If the levels are severely low, the patient needs intravenous (IV) or intramuscular magnesium replacement with magnesium sulfate (MgSO4). Calcium gluconate may be administered with IV magnesium replacement therapy to reduce the risk of sudden reversal to hypermagnesemia. If the patient does not suffer from chronic malabsorption requiring total parenteral nutrition, an increase in dietary intake of magnesium is prescribed. Foods high in magnesium include bananas, chocolate, green leafy vegetables, grapefruit, oranges, nuts, seafood, soy flour, and wheat bran.
Monitor for signs of hypermagnesemia during IV infusions. These symptoms include hypotension, labored respirations, and diminished or absent patellar reflex (knee jerk). If any of these symptoms occurs, stop the infusion and notify the physician immediately. If hypokalemia occurs simultaneously with hypomagnesemia, the magnesium level should be corrected first because magnesium is necessary for the movement of potassium into the cell. Be aware that hypomagnesemia may precipitate digitalis toxicity by enhancing the effects of digitalis, which places the patient at increased risk for digitalis-induced atrial and ventricular dysrhythmias and Mobitz type I atrioventricular (AV) block (Wenckebach). Alkalosis should be avoided or corrected because this condition may precipitate tetany.
|Medication or Drug Class||Dosage||Description||Rationale|
|MgSO4||12 g MgSO4 IV over 15 min followed by an infusion of 6 g in 1 L over 24 hours||Electrolyte replacement||Replace magnesium|
|Magnesium gluconate (Almora)||500 mg/d (27 mg elemental magnesium) PO; oral preparations for mild/chronic hypomagnesemia: 240 mg elemental magnesium PO qd to bid; other preparations: Mag-Ox 400 and Uro-Mag; magnesium-containing antacids containing aluminum hydroxide and magnesium hydroxide (Mylanta or Maalox) if problem was not caused by chronic GI loss (e.g., diarrhea)||Electrolyte replacement||Given when patient is mildly depleted (magnesium > 1 mEq/L and patient is asymptomatic)|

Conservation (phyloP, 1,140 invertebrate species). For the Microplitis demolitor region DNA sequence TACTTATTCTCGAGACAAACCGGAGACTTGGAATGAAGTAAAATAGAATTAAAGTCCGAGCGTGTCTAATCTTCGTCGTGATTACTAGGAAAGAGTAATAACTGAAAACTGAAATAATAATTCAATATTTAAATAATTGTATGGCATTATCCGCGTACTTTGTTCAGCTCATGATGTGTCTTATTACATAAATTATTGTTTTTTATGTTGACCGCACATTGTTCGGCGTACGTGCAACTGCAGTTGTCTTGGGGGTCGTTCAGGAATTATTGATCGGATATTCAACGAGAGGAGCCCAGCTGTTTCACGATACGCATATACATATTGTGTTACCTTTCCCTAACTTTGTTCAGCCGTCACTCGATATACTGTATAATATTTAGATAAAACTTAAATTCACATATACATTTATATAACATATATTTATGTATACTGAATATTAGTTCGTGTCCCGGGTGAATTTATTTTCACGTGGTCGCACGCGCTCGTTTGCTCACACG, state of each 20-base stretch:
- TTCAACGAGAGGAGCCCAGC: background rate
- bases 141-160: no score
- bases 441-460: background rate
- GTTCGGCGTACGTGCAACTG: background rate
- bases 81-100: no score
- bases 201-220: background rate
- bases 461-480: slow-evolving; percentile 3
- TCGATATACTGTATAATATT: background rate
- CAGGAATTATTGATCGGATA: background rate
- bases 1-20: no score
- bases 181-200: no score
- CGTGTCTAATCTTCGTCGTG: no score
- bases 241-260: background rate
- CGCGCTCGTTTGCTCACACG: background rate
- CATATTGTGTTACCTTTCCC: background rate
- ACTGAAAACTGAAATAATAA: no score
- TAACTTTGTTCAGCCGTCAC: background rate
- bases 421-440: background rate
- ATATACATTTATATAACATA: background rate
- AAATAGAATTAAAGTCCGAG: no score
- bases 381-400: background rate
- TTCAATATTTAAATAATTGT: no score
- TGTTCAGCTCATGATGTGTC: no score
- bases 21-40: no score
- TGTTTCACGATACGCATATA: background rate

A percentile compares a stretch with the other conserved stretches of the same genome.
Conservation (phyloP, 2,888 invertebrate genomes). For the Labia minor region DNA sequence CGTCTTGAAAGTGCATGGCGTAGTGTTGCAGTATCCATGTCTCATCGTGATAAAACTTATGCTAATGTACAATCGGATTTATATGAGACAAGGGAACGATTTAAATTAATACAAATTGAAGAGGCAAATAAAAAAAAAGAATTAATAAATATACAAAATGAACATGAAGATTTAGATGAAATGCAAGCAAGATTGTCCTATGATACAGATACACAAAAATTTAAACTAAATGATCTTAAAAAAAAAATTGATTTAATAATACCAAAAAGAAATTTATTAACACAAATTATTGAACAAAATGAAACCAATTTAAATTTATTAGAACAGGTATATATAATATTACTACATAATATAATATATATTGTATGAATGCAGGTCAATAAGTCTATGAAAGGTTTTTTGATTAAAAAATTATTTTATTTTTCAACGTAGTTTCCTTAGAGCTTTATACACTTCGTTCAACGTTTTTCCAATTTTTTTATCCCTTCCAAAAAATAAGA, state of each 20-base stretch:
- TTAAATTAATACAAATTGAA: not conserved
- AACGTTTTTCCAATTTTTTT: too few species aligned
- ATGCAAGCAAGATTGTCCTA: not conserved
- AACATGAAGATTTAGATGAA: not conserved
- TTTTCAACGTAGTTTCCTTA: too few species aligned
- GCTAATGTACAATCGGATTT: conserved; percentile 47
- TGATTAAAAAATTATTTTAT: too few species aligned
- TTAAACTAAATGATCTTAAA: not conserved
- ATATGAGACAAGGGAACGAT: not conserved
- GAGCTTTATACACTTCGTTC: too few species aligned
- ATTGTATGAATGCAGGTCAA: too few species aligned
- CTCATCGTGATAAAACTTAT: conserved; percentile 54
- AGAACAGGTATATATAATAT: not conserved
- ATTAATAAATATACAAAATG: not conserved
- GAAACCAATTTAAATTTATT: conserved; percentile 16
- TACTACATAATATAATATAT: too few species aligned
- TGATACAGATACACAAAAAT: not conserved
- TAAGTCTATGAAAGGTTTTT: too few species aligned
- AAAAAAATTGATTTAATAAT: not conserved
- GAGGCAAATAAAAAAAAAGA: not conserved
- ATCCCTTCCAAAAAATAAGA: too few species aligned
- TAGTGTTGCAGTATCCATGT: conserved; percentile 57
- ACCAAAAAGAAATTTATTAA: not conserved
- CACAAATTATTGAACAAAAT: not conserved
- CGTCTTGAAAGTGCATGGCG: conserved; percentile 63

The patient's safety is of primary concern. Reorient the patient as necessary, and reassure both the patient and the family that mood changes and the altered level of consciousness are temporary and improve when magnesium levels return to normal. If neurological and muscle status places the patient at risk for injury, evaluate the patient's environment to limit risks for trauma. Symptoms of hypomagnesemia are similar to those of delirium tremens (DTs) in chronic alcoholism; if you suspect the patient of developing either DTs or hypomagnesemia, discuss the symptoms with the physician and monitor the magnesium levels to determine the cause of the symptoms.
Maintain seizure precautions for patients with symptoms and keep environmental stimuli to a minimum. Encourage active range-of-motion (ROM) exercises or perform passive ROM exercises several times a day to help prevent complications of inactivity. Dysphagia may also occur in these patients, and their ability to swallow should be assessed before giving them food or liquids. Encourage the intake of magnesium-enriched foods in small, frequent meals if the patient is suffering from inadequate nutrition. Keep the environment as pleasant as possible. Include the patient and family in meal planning, and request a nutritional consultation if necessary.